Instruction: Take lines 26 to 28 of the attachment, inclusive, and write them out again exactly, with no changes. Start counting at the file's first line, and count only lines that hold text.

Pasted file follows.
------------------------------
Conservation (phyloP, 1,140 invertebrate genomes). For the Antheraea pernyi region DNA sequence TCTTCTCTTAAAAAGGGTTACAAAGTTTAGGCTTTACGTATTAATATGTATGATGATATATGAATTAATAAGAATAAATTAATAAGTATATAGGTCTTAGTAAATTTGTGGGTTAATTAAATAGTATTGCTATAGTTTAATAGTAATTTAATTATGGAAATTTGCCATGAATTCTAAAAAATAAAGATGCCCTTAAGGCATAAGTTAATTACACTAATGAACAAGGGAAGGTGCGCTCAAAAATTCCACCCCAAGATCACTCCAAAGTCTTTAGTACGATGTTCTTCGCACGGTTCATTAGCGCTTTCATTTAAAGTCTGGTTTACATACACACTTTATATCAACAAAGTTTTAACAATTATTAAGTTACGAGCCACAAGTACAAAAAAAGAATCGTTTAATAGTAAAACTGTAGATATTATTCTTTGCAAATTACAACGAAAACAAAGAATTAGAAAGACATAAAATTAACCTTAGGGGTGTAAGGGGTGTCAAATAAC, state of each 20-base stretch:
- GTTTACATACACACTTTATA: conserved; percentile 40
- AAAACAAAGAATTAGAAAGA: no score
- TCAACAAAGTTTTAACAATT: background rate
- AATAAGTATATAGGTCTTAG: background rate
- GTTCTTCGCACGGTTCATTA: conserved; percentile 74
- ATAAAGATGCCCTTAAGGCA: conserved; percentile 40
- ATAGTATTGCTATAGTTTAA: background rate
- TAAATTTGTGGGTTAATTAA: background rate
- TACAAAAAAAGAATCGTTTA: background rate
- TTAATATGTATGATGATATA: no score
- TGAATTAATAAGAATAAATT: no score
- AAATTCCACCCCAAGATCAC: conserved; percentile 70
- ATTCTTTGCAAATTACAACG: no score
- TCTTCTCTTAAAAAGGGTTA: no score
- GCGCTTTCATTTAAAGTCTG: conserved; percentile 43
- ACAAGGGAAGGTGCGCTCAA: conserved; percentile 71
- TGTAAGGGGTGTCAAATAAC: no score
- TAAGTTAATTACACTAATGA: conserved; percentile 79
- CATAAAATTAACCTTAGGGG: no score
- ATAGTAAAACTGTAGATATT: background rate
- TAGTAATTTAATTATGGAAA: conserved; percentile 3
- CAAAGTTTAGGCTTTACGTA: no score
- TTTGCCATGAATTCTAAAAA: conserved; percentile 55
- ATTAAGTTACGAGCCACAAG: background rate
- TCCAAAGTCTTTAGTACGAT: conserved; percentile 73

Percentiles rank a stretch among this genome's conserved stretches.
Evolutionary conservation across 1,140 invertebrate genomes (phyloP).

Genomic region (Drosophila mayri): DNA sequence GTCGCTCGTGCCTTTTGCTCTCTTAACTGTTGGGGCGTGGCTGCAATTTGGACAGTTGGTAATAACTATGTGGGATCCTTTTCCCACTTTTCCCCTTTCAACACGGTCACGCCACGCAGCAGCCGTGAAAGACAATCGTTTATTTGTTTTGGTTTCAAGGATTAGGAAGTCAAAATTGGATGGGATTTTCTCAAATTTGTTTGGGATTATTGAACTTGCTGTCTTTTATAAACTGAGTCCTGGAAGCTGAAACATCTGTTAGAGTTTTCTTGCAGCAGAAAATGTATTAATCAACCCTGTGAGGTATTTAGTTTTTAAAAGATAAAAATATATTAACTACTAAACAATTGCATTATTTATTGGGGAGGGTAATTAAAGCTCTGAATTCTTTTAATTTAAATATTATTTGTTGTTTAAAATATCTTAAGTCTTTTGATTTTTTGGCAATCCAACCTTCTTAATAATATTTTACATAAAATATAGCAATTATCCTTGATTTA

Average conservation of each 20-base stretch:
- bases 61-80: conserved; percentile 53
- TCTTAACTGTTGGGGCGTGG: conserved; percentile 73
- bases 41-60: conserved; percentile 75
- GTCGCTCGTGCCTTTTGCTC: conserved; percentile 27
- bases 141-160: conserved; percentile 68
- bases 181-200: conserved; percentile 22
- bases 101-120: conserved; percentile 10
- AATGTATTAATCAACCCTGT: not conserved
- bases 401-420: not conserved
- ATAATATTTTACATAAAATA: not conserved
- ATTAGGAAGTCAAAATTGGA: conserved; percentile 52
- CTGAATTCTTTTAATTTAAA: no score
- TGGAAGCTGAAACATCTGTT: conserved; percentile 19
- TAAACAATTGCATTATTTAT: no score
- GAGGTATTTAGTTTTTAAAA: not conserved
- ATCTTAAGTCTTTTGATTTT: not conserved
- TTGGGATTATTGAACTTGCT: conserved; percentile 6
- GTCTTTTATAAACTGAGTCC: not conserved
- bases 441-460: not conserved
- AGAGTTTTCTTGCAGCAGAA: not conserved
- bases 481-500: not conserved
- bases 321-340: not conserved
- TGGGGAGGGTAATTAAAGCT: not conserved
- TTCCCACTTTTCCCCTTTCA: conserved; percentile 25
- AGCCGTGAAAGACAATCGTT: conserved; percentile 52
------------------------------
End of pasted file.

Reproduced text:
- TCCAAAGTCTTTAGTACGAT: conserved; percentile 73

Percentiles rank a stretch among this genome's conserved stretches.
Evolutionary conservation across 1,140 invertebrate genomes (phyloP).